Dreams do come true. Last week, after standing around a Barnes & Noble for two hours, I finally met the chef, the legend, the obsession. Ladies and gentlemen, I met Giada De Laurentiis.
The star of Food Network’s addictively sexy Everyday Italian and author of a cookbook sharing the same name, Miss De Laurentiis is making the rounds promoting her latest tome, Giada’s Family Dinners. I was on track to make every single recipe from Everyday Italian, her first best-selling cookbook, before real life and, you know, lack of funds got in the way. (All that freshly grated parmesan can really put a dent in your wallet).
Joined by my mom, who also bought Giada’s latest book, and my sweetie, I was armed with copies of both her books as I paced around the B&N, too distracted to actually read anything I was flipping through. We had been given numbered tickets and were told that we would be called in groups of 50 so as to avoid super-long lines. Velvet ropes had been erected in front of the table where she would sign, so anyone wanting to take a picture would have to gather there instead of posing with her behind the table.
As the starting time of 7:30 pm neared, we all gathered around the table. A two-story store, many people were lined up against the railing of the second floor, peering over the open space below for an unobstructed view of their cooking idol.
Giada entered to applause and cheering. Arms with digital and cell phone cameras immediately shot up over the crowd and locked into extended position like members of a cult praising their leader. Giada, dressed in her usual form-fitting Anthropologie top, open button-down sweater, jeans and a necklace, looked as radiant as always. She seemed genuinely surprised to notice all the people on the second floor, pointing and waving and being a good sport to the calls of “Giada! Over here!” and “One more time! Look up one more time!”
She sat in a stool as her assistant and the B&N employees got the book-signing production into gear. Already lined up, the first 50 made their way down the stairs and handed over their books. Giada was warm and friendly, with her enormous smile of endless sparkling teeth (most adults have, what, 20? Giada has about 300, give or take). She cooed at the babies plopped on the table in front of her and even hugged one man. (Sir, if you are reading this, whatever magic words you used to make that happen — “birthday,” “cancer,” etc. — please email them to me for the next time Giada visits Chicago.)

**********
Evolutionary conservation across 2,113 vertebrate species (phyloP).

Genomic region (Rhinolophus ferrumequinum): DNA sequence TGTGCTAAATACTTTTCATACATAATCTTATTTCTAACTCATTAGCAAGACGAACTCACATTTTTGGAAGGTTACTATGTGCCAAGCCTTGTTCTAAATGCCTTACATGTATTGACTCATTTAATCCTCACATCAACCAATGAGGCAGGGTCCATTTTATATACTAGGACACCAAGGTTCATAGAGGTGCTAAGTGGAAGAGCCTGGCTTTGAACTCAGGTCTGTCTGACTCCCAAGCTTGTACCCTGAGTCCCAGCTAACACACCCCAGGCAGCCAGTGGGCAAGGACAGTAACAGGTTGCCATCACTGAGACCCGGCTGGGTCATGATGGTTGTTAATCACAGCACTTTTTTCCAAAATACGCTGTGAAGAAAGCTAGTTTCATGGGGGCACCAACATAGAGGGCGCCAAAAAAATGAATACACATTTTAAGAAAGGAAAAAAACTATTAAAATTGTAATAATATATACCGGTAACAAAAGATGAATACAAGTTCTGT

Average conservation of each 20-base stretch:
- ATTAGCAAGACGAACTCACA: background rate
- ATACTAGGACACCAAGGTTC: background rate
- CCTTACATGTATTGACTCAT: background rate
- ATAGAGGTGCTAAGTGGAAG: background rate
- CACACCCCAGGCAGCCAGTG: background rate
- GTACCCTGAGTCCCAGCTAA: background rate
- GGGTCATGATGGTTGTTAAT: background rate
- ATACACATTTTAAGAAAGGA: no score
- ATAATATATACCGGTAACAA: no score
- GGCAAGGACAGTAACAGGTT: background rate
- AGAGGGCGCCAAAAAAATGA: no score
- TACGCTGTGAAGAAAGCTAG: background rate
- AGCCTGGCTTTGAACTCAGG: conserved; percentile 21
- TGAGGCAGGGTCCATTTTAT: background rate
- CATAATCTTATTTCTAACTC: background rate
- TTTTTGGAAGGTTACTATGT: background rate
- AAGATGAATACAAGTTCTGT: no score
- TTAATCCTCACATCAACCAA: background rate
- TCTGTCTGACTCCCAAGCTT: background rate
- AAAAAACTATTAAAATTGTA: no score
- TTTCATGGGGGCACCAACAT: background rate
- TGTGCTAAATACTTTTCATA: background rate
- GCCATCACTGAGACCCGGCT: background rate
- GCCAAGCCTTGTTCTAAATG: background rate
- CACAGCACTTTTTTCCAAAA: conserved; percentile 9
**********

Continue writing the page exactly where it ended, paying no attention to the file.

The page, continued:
The line moved along quickly and before I knew it, my mom and I finally made our way up (we were a few numbers apart, but I thought it would be cute if an Italian mother and her son approached together). I have to say, I was nervous. What do you say? Do you just dole out the usual “I’m a fan” sentiment and be on your way? Do you try to be memorable? Is that even possible when hundreds of people are flashing before her eyes?
My mom immediately extends her hand for shaking, introduces herself, and asks Giada what her name means. Giada explains that it’s Italian for “jade,” like the stone. My mom and I both comment on how beautiful it is.
Then I mention that I’ve gotten my Italian family to watch her show (which is only a slight stretch of the truth; I’ve gotten some of my family to watch). She literally stops signing and looks up at me with the cutest pout/smile, as if to say “Aw, that is so sweet of you.” Then I tell her that her Chocolate Ameretti Cake is fantastic, and she again stops signing and practically jumps out of her chair, her hand flittering in excitement. Let me break down the rest of the conversation:
Giada: I know! Isn’t that the best? It’s so easy.
Me: Oh my God, it’s so good.
Me: Me, too. I’m converting everyone into fans of it. (again, erring on the side of “truthiness,” but still pretty accurate)
Giada: Next you should try my Raspberry Tiramisu. (in her new book)
Me: But I haven’t made your Chocolate Tiramisu yet (from her first book) and that’s next on my list.
Giada: Well, once you get tired of that…
Me: Is that even possible? (could I be more charming?)
Giada: Well, if by some chance you get tired of it…
Me: Then I’ll make the Raspberry Tiramisu. (charming AND cooperative)
Giada: You’ll love it.
And now we’re best friends. Or something.
My mom thanked her for coming to Chicago on her book tour and that was it. We walked out into the surprisingly warm April night, books in tow, and we were on our way. I like to think that we walked the line between generic compliments and the entitled, overly-familiar, overly-intimate attitude that some people took with her.
I now have my next culinary assignment, given to me by none other than Giada herself. While it’s not quite raspberry season, if Giada tells me to try it, who am I to refuse?Powered by Sidelines